Sunday, April 24, 2016

More Changes and More Challenges

Last fall, I saw evidence of Jim's difficulties with spatial relationships. When we replaced our bedroom carpet last September , I distinctly remember my shock and dismay at his inability to comprehend the simplest of explanations (by the installer) of how the carpet would be cut around the built in dresser drawers in the walk-in-closet. Finally the installer turned to me and said "I'll let you explain it".

We are in the process of replacing our living room sofa, love seat and chairs. I know that this will create a number of high stress situations for him. If I could, I would simply hang on to what we have, but they are about a year past needing to be replaced. I'll spare all the painful details, but the OCD behavior kicked into overdrive, along with his difficulty in processing and understanding the measurements needed for ordering the furniture.

This, from a man who brilliantly designed and made furniture as a hobby when he was younger. He always had a superior sense of spatial relationships.

I have learned how to psychologically manipulate (I know that sounds like a terrible word) so that he accepts what I have to say. It helps to bring peace to the situation and avoids having a prolonged, painful discussion where the outcome is often not good for either of us. For example, when he was obsessing about how to determine the dimensions of the sofa, I turned the conversation around by praising him and giving him credit for figuring out the best way to measure. Then I stated the conclusion that he came to (that he really didn't!) was the right answer. It worked. He was content, and the sofa was correctly measured.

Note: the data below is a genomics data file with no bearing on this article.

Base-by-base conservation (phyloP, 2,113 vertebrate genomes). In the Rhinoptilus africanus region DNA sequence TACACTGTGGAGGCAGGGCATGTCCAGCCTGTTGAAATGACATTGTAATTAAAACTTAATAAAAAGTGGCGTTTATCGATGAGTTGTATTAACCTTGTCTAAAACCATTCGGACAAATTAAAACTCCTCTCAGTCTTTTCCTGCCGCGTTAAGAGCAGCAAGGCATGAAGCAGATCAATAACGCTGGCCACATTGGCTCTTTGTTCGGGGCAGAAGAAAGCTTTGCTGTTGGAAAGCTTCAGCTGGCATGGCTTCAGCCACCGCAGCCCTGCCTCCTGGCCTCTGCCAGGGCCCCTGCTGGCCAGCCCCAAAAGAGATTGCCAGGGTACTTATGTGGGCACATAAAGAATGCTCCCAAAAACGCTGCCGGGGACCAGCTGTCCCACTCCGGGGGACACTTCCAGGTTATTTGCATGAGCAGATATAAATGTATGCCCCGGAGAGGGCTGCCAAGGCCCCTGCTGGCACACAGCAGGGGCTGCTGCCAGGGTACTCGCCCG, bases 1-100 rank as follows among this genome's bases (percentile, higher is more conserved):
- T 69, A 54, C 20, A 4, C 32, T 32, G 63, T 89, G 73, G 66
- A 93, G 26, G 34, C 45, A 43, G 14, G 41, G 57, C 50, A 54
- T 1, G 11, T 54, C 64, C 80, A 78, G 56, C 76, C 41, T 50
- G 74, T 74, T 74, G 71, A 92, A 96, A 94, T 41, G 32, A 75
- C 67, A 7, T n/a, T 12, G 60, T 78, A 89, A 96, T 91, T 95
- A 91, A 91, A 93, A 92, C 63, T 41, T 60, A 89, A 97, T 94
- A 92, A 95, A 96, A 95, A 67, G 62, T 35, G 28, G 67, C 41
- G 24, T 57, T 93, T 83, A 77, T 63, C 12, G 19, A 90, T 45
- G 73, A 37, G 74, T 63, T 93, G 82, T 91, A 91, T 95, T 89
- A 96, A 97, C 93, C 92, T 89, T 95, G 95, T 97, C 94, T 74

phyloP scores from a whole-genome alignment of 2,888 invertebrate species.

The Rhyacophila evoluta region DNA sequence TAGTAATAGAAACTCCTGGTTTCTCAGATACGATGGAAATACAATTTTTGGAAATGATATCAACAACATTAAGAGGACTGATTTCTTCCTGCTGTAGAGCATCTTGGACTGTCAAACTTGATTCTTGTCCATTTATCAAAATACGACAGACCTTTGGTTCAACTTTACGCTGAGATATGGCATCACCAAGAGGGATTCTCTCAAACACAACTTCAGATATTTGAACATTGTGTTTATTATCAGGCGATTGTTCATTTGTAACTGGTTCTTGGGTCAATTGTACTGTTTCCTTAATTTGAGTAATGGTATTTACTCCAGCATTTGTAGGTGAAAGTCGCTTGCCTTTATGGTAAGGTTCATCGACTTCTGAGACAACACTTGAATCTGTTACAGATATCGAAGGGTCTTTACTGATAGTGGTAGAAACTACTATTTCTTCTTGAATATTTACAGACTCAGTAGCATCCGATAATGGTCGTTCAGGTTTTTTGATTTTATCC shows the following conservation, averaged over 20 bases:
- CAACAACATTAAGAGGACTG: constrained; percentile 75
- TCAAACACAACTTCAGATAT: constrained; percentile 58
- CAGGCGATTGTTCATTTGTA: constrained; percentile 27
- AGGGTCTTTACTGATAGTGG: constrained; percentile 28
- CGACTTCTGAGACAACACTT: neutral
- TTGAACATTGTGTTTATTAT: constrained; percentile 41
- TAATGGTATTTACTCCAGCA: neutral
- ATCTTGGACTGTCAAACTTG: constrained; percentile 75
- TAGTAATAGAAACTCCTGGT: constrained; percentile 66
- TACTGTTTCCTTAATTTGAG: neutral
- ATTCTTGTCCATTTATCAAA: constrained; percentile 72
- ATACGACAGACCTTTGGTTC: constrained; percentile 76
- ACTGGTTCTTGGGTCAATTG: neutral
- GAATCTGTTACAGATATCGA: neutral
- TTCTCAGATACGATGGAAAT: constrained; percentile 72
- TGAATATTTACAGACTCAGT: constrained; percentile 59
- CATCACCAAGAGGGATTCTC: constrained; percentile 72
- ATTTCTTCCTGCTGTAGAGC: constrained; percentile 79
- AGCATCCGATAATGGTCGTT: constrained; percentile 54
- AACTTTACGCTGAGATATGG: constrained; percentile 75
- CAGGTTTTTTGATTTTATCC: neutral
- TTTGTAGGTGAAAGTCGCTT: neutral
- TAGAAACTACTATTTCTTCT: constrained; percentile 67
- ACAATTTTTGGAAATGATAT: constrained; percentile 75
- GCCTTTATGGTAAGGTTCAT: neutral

We built our house 11 years ago. At the time, the hope was that we could age in place. We designed it as a ranch style home, thinking it would help to minimize any barriers as we aged. Little did we know that our biggest threat  (at least at this point) would not be physical disabilities, but Jim's cognitive limitations.

It still feels good to write about this. It helps for me to put this in writing; kind of a substitute for psychological therapy!  For the few who are reading my blog, thanks for reading! I know that I get a lot of support from reading other blogs, and hopefully my blog will also help others to know that they are not alone.



14 comments:

  1. Read you loud and clear, Carole, and as always, appreciate very much your putting this out in writing.
    Jabberwalky08.wordpress.com

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    1. Thanks for stopping by Jan. It feels less lonely to know that others are walking the same path.

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  2. I was caretaker for my mother when she had dementia--the long good-bye is all too true a description. Just remember that you need to take care of yourself as well.

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    1. Thanks for your comment Olga. I really enjoy your blog!

      The long good-bye is an apt description. As a caretaker for you mother, you know only too well all that is involved in caring for a loved one with cognitive challenges.

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  3. Thank you so much for stopping by TNS and commenting. I so feel for your situation. Caregiver is the hardest job there is and I really like how you are so smart yet gentle with him. He got lucky when he married you.

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  4. Thank you so much for stopping by TNS and commenting. I so feel for your situation. Caregiver is the hardest job there is and I really like how you are so smart yet gentle with him. He got lucky when he married you.